From interviews with my mom and dad: by Heidi Lettrari
It is inevitable that we all start out with a clean slate when born, and it is the early childhood years that initially engrave their strongest impressions on one’s life. This is when the five senses develop: sight, sound, smell, touch and most importantly taste. These are the senses with which we experience life. The next engraving takes place in the school curriculum. We learn what is wrong and right, discipline, manners, respect, and more.
My dad grew up in a small Bavarian town at the foot of the Alps in Germany in the sixties. Growing up in this traditional rich environment, which reaches back to the Roman Empire and Germanic tribes of more than two thousand years ago, left its imprint on him. This traditional rich region of Germany with so much history in cuisines, customs, art, people etc. would be inerasably stored in his memory. As my dad has said, in retrospect, his background and upbringing were most influential and the driving motivation for him to study the sourdough phenomena and creating the Kaslo Sourdough Bakery. Recently, this has also translated into his inventing the sourdough pasta.
The opportunity came several years after immigrating to Canada that he was able to follow his passion for naturally fermented foods, and in 1991 he baked his first sourdough bread in an outdoor brick oven in the village of Kaslo. For two summers he baked fresh sourdough bread daily. The day started at 3:00 AM making dough and lighting the fire in the outdoor oven. By 10:00 Am he had two batches baked and out of the oven, - about 70 loaves. The dough was hand mixed, divided and kneaded by hand. Each individual loaf was deposited into the oven via ‘oven peel’ and also taken out with it once they were baked. He was unbelievably disciplined day in day out, and was learning every step of the way. The sourdough culture he created back then is still the one we use today.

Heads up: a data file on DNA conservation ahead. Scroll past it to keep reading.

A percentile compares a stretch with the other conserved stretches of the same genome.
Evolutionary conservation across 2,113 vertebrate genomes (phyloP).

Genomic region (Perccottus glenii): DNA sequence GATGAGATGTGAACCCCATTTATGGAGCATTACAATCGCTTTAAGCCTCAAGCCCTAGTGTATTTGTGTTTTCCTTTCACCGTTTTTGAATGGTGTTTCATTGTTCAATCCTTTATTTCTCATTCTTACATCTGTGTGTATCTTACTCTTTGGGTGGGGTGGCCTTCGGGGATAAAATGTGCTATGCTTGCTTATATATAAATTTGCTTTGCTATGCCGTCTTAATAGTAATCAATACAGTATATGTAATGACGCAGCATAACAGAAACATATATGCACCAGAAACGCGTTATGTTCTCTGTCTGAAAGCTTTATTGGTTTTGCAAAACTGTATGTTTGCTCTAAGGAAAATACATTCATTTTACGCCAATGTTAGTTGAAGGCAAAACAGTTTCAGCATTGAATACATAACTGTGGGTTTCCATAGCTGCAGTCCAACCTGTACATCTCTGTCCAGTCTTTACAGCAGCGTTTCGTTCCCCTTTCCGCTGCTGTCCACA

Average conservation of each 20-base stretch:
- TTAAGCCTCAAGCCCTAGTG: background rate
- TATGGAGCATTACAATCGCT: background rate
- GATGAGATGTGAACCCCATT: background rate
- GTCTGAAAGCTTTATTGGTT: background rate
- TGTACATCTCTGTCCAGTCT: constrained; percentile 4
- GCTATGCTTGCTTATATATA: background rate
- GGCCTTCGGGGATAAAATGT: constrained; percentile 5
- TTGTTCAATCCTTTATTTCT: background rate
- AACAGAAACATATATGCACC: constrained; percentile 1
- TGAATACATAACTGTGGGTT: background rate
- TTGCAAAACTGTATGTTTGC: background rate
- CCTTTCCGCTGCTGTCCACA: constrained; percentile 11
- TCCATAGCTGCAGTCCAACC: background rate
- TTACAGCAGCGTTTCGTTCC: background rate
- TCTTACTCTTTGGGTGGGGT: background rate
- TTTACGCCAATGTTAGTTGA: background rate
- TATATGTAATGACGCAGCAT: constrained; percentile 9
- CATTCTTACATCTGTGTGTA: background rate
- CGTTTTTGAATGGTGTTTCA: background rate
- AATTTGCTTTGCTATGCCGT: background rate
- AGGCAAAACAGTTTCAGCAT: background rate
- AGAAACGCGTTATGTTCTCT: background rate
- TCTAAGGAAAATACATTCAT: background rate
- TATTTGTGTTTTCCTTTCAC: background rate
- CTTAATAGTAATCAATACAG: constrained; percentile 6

Over time, his customer base grew and before long my dad had numerous requests to make his bread available all year. Since he was using an outdoor oven, it restricted my dad to being able to bake from the beginning of April to the end of September. At that time, my siblings and I were already born, and he needed a way to make a stable income, so the shift to the bakery seemed the way to go. My dad converted his woodworking shop into what became the start of the year-round Kaslo Sourdough Bakery.
Since then he devoted his life to studying natural fermented foods (sourdough). Fluent in two languages enabled him to study two folded and on two continents. He has written many articles for the Sourdough Bakery website. In the beginning it was the quality of the bread, but as his studies progressed he realized the health implication of baking with a sourdough culture. The many positive effects on the digestive system compared to modern bread that seems to be more of the opposite. Already from the beginning people with wheat allergies or sensitivities to wheat were able to eat his bread and this furthered his interest into the health aspect of sourdough. It was not much of a surprise, of the newly emergence of gluten intolerance, and more or less a prediction of his. He was certainly among those first who worried about rising gluten intolerances, and I strongly recommend reading his latest articles “The Gluten Demon” and “Fatal Flaw” for more information on this.